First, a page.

TLS support is now provided by default in OpenWrt images including the trusted CA certificates from Mozilla. It means that
opkgnow support fetching resources over HTTPS out-of-the-box. The
opkgdownload server is accessed through HTTPS by default. OpenWrt switched from mbed TLS to wolfSSL as the default SSL library, mbed TLS and OpenSSL are still available and can be installed manually.
Initial DSA support
DSA stands for Distributed Switch Architecture and is the Linux standard to deal with configurable Ethernet switches.
OpenWrt 21.02 comes with initial support for DSA, which replaces the
swconfigsystem that OpenWrt was using up until now. Not all targets have been ported: some devices still use
swconfigwhile some devices already switched to DSA.
This is a significant change to how switch ports and VLANs are managed. As such, sysupgrade will not be able to convert existing
swconfigconfiguration to DSA configuration (see “Upgrading” below).
The following targets are using a switch managed with DSA in OpenWrt 21.02:
ath79(only TP-Link TL-WR941ND)
Increased minimum hardware requirements: 8 MB flash, 64 MB RAM
Due to new features being introduced and the general size increase of the Linux kernel, devices now need at least 8 MB of flash and 64 MB of RAM to run a default build of OpenWrt.
It is still possible to build custom OpenWrt images (e.g. using the ImageBuilder) that may fit devices with 4 MB of flash or 32 MB of RAM. However, the level of functionality will be reduced and there is no guarantee to stability. See OpenWrt on 4/32 devices for more details and guidance.
New hardware targets
realtektarget has been added, which is often found in managed switches. As a result, it is now possible to run OpenWrt on devices with a significant number of Ethernet ports. See supported devices for realtek.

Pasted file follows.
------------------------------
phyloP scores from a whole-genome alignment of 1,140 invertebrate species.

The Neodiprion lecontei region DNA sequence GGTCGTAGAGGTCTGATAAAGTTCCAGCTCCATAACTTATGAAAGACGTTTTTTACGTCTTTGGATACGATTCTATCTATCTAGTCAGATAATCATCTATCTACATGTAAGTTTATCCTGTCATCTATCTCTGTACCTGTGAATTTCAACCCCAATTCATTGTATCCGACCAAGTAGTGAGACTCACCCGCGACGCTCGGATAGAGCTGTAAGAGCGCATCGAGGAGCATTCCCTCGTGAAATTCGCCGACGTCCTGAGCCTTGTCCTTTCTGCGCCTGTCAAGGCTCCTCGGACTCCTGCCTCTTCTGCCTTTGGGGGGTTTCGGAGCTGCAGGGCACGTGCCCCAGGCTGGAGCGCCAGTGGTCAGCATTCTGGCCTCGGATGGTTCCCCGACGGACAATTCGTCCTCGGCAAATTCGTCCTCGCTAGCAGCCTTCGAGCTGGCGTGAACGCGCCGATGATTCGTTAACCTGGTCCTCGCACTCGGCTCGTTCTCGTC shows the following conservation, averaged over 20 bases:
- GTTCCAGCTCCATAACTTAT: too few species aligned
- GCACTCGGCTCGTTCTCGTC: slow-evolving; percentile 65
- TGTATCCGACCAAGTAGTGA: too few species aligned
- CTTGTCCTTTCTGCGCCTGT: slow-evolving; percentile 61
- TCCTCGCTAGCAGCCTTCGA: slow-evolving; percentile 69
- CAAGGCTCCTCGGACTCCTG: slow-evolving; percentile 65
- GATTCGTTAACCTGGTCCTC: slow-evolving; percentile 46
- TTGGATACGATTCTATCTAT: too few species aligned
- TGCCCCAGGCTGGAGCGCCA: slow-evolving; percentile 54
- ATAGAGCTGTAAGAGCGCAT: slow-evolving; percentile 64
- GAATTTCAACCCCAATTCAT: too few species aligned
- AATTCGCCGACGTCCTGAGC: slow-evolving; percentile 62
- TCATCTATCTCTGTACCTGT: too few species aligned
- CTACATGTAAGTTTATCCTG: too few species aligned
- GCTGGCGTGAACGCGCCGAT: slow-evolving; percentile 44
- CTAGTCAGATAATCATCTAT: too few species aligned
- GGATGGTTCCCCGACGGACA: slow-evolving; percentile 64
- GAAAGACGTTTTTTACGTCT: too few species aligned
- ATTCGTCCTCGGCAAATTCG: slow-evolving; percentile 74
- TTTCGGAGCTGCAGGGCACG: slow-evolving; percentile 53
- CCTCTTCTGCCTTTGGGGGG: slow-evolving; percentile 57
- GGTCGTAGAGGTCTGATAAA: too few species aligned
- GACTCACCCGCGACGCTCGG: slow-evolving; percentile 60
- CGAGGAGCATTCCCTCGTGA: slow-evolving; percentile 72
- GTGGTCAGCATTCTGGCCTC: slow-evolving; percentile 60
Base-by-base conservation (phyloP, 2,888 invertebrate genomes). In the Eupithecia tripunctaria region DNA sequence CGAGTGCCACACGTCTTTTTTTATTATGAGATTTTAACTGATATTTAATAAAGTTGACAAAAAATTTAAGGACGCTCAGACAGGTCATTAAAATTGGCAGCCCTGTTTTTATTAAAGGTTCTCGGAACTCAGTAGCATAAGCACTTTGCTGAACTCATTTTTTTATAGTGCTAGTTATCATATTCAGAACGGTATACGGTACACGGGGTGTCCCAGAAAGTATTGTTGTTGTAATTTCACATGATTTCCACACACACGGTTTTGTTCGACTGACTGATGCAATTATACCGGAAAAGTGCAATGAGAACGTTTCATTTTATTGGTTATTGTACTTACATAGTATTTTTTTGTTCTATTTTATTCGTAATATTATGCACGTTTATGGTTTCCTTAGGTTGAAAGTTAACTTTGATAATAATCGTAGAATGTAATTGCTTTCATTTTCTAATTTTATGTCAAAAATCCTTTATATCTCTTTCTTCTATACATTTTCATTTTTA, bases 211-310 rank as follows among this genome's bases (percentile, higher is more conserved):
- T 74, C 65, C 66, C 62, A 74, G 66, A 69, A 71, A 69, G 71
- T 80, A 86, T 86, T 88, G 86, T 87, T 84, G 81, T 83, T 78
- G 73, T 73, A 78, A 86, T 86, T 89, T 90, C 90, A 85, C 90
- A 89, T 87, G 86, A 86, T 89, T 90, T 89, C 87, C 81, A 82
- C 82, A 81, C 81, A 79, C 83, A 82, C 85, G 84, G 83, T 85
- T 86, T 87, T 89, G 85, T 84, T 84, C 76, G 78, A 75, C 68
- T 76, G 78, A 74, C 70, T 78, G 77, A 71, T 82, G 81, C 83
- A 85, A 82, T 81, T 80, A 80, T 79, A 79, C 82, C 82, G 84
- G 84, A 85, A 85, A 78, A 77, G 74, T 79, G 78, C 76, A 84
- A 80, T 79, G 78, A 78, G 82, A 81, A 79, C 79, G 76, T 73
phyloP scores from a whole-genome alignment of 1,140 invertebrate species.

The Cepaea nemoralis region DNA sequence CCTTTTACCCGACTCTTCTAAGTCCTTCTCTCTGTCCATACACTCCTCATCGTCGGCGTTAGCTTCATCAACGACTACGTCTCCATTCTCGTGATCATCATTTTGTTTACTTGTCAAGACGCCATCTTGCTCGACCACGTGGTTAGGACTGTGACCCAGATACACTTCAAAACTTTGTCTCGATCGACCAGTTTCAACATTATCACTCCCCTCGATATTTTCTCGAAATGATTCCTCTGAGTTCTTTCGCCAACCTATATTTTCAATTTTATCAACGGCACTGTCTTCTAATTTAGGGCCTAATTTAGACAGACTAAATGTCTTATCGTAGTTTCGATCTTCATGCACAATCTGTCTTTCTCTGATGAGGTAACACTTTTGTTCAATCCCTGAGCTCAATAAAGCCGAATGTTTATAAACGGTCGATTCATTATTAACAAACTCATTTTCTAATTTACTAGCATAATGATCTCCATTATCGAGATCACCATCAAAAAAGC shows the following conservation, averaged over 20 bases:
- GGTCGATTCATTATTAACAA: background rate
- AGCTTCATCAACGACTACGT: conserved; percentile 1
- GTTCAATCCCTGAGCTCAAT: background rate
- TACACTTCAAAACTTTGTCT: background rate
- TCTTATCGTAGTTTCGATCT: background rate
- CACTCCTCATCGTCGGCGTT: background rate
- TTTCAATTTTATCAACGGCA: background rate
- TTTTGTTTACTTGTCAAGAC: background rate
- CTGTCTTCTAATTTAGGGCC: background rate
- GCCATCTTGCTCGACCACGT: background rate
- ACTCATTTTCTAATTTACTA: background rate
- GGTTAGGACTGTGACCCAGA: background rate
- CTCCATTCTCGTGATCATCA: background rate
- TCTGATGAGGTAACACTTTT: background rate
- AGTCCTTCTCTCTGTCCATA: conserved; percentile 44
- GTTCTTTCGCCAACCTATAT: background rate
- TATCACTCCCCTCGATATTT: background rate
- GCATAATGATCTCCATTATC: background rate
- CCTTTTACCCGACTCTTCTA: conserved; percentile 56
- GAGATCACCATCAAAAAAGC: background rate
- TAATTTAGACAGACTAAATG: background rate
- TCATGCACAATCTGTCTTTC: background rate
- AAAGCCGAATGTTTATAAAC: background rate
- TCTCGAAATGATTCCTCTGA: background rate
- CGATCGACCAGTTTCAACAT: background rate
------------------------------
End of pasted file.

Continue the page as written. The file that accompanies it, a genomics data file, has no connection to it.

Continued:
In addition, new
rockchiptargets have been added.
Support for many new boards was added to the existing targets.
Dropped hardware targets
ar71xxwas deprecated in OpenWrt 19.07 and was gradually replaced by
ath79, see ar71xx-ath79 migration. With OpenWrt 21.02, the
ar71xxhas been removed and users must use
ath79instead. If you are still running with the
ar71xxtarget, it is recommended to reinstall OpenWrt 21.02 from scratch. Users already on the
ath79target can use sysupgrade to upgrade to OpenWrt 21.02.
Other targets were also removed:
Network exposed user space applications are linked as position-independent executable (PIE) to allow full Address Space Layout Randomization (ASLR) support. This makes it harder for attackers to exploit OpenWrt. See Hardening build options for more details.
Kernel with container support
Multiple Linux kernel compile options, needed for Linux Containers (LXC) and procd-ujail are activated by default for most targets. This allows to use LXC and ujail with the normal release builds.
It is possible to compile OpenWrt with SELinux support. This is currently not activated by default.
Core components update
Core components have the following versions in 21.02.0-rc1:
- Updated toolchain:
- musl libc 1.1.24
- glibc 2.33
- gcc 8.4.0
- binutils 2.35.1
- Updated Linux kernel
- 5.4.111 for all targets
- hostapd 2020-06-08, dnsmasq 2.84, dropbear 2020.81
- cfg80211/mac80211 from kernel 5.10.16
- wireguard backport from upstream Linux kernel
- System userland:
- busybox 1.33.0
In addition to the listed applications, many others were also updated.